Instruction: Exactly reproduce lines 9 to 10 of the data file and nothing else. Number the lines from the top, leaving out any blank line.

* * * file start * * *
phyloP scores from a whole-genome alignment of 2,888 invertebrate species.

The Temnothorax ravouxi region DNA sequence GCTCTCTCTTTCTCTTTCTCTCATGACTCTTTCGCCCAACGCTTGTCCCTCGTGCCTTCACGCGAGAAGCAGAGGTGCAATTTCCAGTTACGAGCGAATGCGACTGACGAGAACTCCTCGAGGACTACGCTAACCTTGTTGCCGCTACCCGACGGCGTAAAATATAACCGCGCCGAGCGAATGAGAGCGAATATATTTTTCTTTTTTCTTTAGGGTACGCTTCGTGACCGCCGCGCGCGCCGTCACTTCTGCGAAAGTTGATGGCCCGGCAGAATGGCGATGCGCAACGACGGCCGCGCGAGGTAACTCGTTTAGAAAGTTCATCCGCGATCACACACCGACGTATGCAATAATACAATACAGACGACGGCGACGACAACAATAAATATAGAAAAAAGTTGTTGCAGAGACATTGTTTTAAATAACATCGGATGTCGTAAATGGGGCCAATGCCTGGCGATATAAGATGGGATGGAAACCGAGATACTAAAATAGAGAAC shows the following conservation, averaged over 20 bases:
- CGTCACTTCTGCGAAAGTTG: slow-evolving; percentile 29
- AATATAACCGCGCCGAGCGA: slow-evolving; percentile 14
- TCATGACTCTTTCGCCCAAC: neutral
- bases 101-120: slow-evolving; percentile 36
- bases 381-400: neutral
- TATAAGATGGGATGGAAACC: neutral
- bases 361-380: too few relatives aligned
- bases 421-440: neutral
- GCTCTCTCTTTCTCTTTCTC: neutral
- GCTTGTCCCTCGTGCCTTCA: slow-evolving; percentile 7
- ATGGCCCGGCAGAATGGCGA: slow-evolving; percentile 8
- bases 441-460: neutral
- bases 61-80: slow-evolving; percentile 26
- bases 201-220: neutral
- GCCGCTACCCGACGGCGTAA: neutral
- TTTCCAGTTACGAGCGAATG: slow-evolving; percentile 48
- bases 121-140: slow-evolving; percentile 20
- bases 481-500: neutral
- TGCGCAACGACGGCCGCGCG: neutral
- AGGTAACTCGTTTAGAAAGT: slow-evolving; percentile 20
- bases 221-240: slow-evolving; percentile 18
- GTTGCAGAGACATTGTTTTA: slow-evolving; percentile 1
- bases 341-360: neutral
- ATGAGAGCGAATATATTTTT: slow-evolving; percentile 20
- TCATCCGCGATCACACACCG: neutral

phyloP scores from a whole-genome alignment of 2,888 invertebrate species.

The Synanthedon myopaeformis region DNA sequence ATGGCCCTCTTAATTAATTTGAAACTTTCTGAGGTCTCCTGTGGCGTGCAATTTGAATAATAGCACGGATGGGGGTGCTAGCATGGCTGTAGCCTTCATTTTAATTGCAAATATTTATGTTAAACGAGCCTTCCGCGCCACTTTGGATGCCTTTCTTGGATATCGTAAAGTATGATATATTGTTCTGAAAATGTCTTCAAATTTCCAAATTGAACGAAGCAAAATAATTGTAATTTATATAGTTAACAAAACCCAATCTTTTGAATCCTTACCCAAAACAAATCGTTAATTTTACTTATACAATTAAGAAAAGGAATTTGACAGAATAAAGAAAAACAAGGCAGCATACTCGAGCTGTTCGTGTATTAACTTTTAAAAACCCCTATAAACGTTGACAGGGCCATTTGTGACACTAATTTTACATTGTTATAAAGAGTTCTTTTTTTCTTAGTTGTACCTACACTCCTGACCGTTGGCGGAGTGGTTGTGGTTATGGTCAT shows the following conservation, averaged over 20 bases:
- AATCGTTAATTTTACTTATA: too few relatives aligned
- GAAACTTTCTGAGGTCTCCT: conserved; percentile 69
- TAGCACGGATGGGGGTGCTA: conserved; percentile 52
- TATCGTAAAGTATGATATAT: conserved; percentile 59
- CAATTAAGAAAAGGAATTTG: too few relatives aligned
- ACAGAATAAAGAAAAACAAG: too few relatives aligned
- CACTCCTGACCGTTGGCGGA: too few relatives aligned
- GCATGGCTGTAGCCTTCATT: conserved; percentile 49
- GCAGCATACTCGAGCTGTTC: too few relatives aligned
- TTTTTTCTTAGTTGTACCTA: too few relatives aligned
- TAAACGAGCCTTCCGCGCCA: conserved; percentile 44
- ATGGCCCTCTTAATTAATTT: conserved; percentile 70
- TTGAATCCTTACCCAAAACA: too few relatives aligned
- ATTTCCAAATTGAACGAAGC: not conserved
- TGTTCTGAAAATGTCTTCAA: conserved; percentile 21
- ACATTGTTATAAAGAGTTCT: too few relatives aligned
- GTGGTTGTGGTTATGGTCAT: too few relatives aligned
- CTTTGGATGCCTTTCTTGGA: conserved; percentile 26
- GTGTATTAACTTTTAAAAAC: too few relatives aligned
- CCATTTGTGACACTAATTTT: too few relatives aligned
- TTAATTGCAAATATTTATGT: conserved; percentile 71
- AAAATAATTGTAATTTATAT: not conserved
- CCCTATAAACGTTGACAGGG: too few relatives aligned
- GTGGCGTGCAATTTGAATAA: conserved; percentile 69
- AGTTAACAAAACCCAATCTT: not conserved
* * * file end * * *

- bases 361-380: too few relatives aligned
- bases 421-440: neutral